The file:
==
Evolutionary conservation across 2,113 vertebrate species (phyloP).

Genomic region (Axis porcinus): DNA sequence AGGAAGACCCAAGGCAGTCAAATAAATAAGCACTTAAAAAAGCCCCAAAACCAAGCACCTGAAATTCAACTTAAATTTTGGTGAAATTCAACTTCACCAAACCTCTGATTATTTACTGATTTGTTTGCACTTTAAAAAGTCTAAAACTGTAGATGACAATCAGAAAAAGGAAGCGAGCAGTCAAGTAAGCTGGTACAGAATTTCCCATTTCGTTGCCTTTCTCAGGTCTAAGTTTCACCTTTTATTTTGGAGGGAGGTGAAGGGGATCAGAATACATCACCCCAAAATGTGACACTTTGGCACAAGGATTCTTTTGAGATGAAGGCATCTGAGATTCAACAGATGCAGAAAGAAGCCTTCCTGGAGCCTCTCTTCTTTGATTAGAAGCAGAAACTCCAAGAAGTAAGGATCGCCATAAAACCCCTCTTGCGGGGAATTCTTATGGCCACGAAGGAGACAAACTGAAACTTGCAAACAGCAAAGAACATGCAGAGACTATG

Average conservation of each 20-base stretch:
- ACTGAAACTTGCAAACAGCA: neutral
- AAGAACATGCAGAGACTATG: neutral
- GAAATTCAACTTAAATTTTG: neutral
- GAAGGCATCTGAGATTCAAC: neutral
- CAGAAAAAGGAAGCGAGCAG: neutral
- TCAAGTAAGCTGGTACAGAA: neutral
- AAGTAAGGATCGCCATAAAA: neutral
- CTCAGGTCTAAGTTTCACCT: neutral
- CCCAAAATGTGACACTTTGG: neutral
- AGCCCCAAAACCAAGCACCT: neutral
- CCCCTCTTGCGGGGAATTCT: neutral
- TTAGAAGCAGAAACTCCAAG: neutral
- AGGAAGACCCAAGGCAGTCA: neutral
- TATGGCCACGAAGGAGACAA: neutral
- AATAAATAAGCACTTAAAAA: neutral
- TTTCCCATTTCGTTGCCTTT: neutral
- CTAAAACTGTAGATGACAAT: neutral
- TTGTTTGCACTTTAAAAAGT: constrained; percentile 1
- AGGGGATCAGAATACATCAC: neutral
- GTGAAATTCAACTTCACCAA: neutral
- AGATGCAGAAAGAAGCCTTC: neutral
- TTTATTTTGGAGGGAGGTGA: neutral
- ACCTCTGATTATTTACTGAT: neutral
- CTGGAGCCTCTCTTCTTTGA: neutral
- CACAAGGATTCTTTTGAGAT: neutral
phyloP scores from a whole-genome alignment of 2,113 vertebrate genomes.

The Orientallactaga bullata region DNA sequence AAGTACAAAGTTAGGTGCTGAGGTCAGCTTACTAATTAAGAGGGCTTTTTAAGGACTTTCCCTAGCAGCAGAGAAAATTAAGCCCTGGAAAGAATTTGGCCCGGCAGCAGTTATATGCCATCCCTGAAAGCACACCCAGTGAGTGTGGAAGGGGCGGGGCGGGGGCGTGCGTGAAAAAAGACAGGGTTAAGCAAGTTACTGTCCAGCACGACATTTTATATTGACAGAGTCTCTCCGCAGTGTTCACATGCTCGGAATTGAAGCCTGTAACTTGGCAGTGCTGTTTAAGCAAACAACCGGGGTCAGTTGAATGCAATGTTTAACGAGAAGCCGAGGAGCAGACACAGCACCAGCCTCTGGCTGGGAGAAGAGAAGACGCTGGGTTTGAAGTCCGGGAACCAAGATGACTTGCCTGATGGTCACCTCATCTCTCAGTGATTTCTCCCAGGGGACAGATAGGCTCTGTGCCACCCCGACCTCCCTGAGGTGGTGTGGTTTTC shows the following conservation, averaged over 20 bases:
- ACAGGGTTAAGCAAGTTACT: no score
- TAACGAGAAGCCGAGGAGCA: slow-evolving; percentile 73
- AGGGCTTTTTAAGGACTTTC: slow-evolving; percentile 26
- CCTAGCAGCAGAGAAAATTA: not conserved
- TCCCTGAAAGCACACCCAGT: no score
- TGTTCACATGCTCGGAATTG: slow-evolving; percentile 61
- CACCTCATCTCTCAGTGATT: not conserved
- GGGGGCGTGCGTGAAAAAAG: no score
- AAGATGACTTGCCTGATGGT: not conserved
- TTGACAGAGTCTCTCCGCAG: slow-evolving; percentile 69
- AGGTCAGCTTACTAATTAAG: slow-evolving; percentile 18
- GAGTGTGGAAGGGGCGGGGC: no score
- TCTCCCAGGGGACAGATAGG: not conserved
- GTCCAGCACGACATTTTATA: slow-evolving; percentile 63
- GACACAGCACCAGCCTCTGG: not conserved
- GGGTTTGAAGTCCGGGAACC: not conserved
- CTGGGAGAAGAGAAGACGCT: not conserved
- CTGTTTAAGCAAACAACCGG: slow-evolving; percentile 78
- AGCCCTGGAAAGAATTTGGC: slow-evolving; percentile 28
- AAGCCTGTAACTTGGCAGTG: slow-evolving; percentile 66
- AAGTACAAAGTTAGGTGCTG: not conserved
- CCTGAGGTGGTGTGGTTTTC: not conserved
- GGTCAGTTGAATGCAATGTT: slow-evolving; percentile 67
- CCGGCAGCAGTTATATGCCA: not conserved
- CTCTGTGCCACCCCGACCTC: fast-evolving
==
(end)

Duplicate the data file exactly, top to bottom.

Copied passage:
Evolutionary conservation across 2,113 vertebrate species (phyloP).

Genomic region (Axis porcinus): DNA sequence AGGAAGACCCAAGGCAGTCAAATAAATAAGCACTTAAAAAAGCCCCAAAACCAAGCACCTGAAATTCAACTTAAATTTTGGTGAAATTCAACTTCACCAAACCTCTGATTATTTACTGATTTGTTTGCACTTTAAAAAGTCTAAAACTGTAGATGACAATCAGAAAAAGGAAGCGAGCAGTCAAGTAAGCTGGTACAGAATTTCCCATTTCGTTGCCTTTCTCAGGTCTAAGTTTCACCTTTTATTTTGGAGGGAGGTGAAGGGGATCAGAATACATCACCCCAAAATGTGACACTTTGGCACAAGGATTCTTTTGAGATGAAGGCATCTGAGATTCAACAGATGCAGAAAGAAGCCTTCCTGGAGCCTCTCTTCTTTGATTAGAAGCAGAAACTCCAAGAAGTAAGGATCGCCATAAAACCCCTCTTGCGGGGAATTCTTATGGCCACGAAGGAGACAAACTGAAACTTGCAAACAGCAAAGAACATGCAGAGACTATG

Average conservation of each 20-base stretch:
- ACTGAAACTTGCAAACAGCA: neutral
- AAGAACATGCAGAGACTATG: neutral
- GAAATTCAACTTAAATTTTG: neutral
- GAAGGCATCTGAGATTCAAC: neutral
- CAGAAAAAGGAAGCGAGCAG: neutral
- TCAAGTAAGCTGGTACAGAA: neutral
- AAGTAAGGATCGCCATAAAA: neutral
- CTCAGGTCTAAGTTTCACCT: neutral
- CCCAAAATGTGACACTTTGG: neutral
- AGCCCCAAAACCAAGCACCT: neutral
- CCCCTCTTGCGGGGAATTCT: neutral
- TTAGAAGCAGAAACTCCAAG: neutral
- AGGAAGACCCAAGGCAGTCA: neutral
- TATGGCCACGAAGGAGACAA: neutral
- AATAAATAAGCACTTAAAAA: neutral
- TTTCCCATTTCGTTGCCTTT: neutral
- CTAAAACTGTAGATGACAAT: neutral
- TTGTTTGCACTTTAAAAAGT: constrained; percentile 1
- AGGGGATCAGAATACATCAC: neutral
- GTGAAATTCAACTTCACCAA: neutral
- AGATGCAGAAAGAAGCCTTC: neutral
- TTTATTTTGGAGGGAGGTGA: neutral
- ACCTCTGATTATTTACTGAT: neutral
- CTGGAGCCTCTCTTCTTTGA: neutral
- CACAAGGATTCTTTTGAGAT: neutral
phyloP scores from a whole-genome alignment of 2,113 vertebrate genomes.

The Orientallactaga bullata region DNA sequence AAGTACAAAGTTAGGTGCTGAGGTCAGCTTACTAATTAAGAGGGCTTTTTAAGGACTTTCCCTAGCAGCAGAGAAAATTAAGCCCTGGAAAGAATTTGGCCCGGCAGCAGTTATATGCCATCCCTGAAAGCACACCCAGTGAGTGTGGAAGGGGCGGGGCGGGGGCGTGCGTGAAAAAAGACAGGGTTAAGCAAGTTACTGTCCAGCACGACATTTTATATTGACAGAGTCTCTCCGCAGTGTTCACATGCTCGGAATTGAAGCCTGTAACTTGGCAGTGCTGTTTAAGCAAACAACCGGGGTCAGTTGAATGCAATGTTTAACGAGAAGCCGAGGAGCAGACACAGCACCAGCCTCTGGCTGGGAGAAGAGAAGACGCTGGGTTTGAAGTCCGGGAACCAAGATGACTTGCCTGATGGTCACCTCATCTCTCAGTGATTTCTCCCAGGGGACAGATAGGCTCTGTGCCACCCCGACCTCCCTGAGGTGGTGTGGTTTTC shows the following conservation, averaged over 20 bases:
- ACAGGGTTAAGCAAGTTACT: no score
- TAACGAGAAGCCGAGGAGCA: slow-evolving; percentile 73
- AGGGCTTTTTAAGGACTTTC: slow-evolving; percentile 26
- CCTAGCAGCAGAGAAAATTA: not conserved
- TCCCTGAAAGCACACCCAGT: no score
- TGTTCACATGCTCGGAATTG: slow-evolving; percentile 61
- CACCTCATCTCTCAGTGATT: not conserved
- GGGGGCGTGCGTGAAAAAAG: no score
- AAGATGACTTGCCTGATGGT: not conserved
- TTGACAGAGTCTCTCCGCAG: slow-evolving; percentile 69
- AGGTCAGCTTACTAATTAAG: slow-evolving; percentile 18
- GAGTGTGGAAGGGGCGGGGC: no score
- TCTCCCAGGGGACAGATAGG: not conserved
- GTCCAGCACGACATTTTATA: slow-evolving; percentile 63
- GACACAGCACCAGCCTCTGG: not conserved
- GGGTTTGAAGTCCGGGAACC: not conserved
- CTGGGAGAAGAGAAGACGCT: not conserved
- CTGTTTAAGCAAACAACCGG: slow-evolving; percentile 78
- AGCCCTGGAAAGAATTTGGC: slow-evolving; percentile 28
- AAGCCTGTAACTTGGCAGTG: slow-evolving; percentile 66
- AAGTACAAAGTTAGGTGCTG: not conserved
- CCTGAGGTGGTGTGGTTTTC: not conserved
- GGTCAGTTGAATGCAATGTT: slow-evolving; percentile 67
- CCGGCAGCAGTTATATGCCA: not conserved
- CTCTGTGCCACCCCGACCTC: fast-evolving